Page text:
The CDC also maintained that, for people with confirmed coronavirus infections, testing is not required to emerge from five days of isolation — despite hints from other federal officials that the agency was reconsidering that.
The agency announced the changes last week, halving the isolation time for Americans who catch the coronavirus and have no symptoms or only brief illnesses. Isolation should only end if a person has been fever-free for at least 24 hours without the use of fever-reducing medications and if other symptoms are resolving, the CDC added.
It similarly shortened the time that close contacts need to quarantine, from 10 days to five.
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CDC officials previously said the changes were in keeping with evidence that people with the coronavirus are most infectious in the two days before and three days after symptoms develop.
Some experts have questioned how the new recommendations were crafted and why they were changed amid a spike in cases driven largely by the highly contagious Omicron variant. Some also expressed dismay that the guidelines allowed people to leave isolation without getting tested to see whether they were still infectious.
On Tuesday, the CDC posted documents designed to address those — and other — questions about the latest recommendations. The new guidance applies to school children as well as adults, the CDC said, responding to questions raised by school leaders around the country.
The explosive increase in U.S. coronavirus case counts is raising alarm, but some experts believe the focus should instead be on COVID-19 hospital admissions. And those aren’t climbing as fast.
Dr. Anthony Fauci, for one, said Sunday on ABC that with many infections causing few or no symptoms, “it is much more relevant to focus on the hospitalizations as opposed to the total number of cases.” Other experts argue that case counts still have value.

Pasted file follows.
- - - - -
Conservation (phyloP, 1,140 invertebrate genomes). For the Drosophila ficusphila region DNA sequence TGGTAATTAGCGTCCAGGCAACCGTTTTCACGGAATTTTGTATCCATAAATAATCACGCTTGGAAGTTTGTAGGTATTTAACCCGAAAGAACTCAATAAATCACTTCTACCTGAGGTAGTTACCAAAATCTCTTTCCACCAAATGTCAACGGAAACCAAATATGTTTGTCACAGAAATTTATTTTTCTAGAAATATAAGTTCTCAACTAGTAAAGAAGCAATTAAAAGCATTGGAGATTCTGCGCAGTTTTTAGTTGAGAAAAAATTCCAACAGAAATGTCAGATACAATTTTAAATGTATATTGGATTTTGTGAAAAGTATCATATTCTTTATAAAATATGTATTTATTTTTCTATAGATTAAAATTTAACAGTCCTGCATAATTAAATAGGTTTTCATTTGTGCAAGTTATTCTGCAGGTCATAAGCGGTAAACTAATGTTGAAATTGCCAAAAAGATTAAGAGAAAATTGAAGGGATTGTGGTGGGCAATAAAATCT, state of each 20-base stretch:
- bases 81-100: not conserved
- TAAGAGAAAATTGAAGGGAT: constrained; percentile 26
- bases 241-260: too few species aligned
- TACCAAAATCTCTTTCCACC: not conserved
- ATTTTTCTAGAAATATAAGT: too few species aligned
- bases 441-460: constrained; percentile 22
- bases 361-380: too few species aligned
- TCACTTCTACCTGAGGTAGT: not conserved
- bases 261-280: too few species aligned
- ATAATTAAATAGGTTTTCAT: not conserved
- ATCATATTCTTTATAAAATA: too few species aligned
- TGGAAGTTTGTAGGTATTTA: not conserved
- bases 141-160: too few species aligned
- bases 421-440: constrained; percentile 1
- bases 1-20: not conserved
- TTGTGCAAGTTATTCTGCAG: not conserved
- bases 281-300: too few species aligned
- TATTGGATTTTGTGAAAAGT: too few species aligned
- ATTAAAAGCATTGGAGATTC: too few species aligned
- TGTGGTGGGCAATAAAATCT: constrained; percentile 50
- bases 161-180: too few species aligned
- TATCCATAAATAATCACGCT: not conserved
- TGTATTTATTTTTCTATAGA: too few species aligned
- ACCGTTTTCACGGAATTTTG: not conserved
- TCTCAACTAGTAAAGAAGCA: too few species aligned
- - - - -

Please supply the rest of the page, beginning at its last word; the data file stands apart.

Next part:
As the super-contagious Omicron variant rages across the U.S., new coronavirus cases per day have more than tripled over the past two weeks, reaching a record-shattering average of 480,000. Schools, hospitals and airlines are struggling as infected workers go into isolation.
Meanwhile, hospital admissions averaged 12,700 per day last week, up 46% from the previous week, but well short of the peak of 16,500 per day a year ago, when the vast majority of the U.S. was unvaccinated. Deaths have been stable over the past two weeks at an average of about 1,200 per day, well below the all-time high of 3,400 last January.
Public health experts suspect that those numbers, taken together, reflect the vaccine’s continued effectiveness at preventing serious illness, even against Omicron, as well as the possibility that the variant does not make most people as sick as earlier versions.
Omicron accounted for 95% of new coronavirus infections in the U.S. last week, the Centers for Disease Control and Prevention reported Tuesday, in another indication of how astonishingly fast the variant has spread since it was first detected in South Africa in late November.
Dr. Wafaa El-Sadr, director of ICAP, a global health center at Columbia University, said the case count does not appear to be the most important number now.
Instead, she said, the U.S. at this stage of the pandemic should be “shifting our focus, especially in an era of vaccination, to really focus on preventing illness, disability and death, and therefore counting those.”
Daily case counts and their ups and downs have been one of the most closely watched barometers during the outbreak and have been a reliable early warning sign of severe disease and death in previous coronavirus waves.
But they have long been considered an imperfect measure, in part because they consist of laboratory-confirmed cases of coronavirus, not the actual number of infections out there, which is almost certainly many times higher.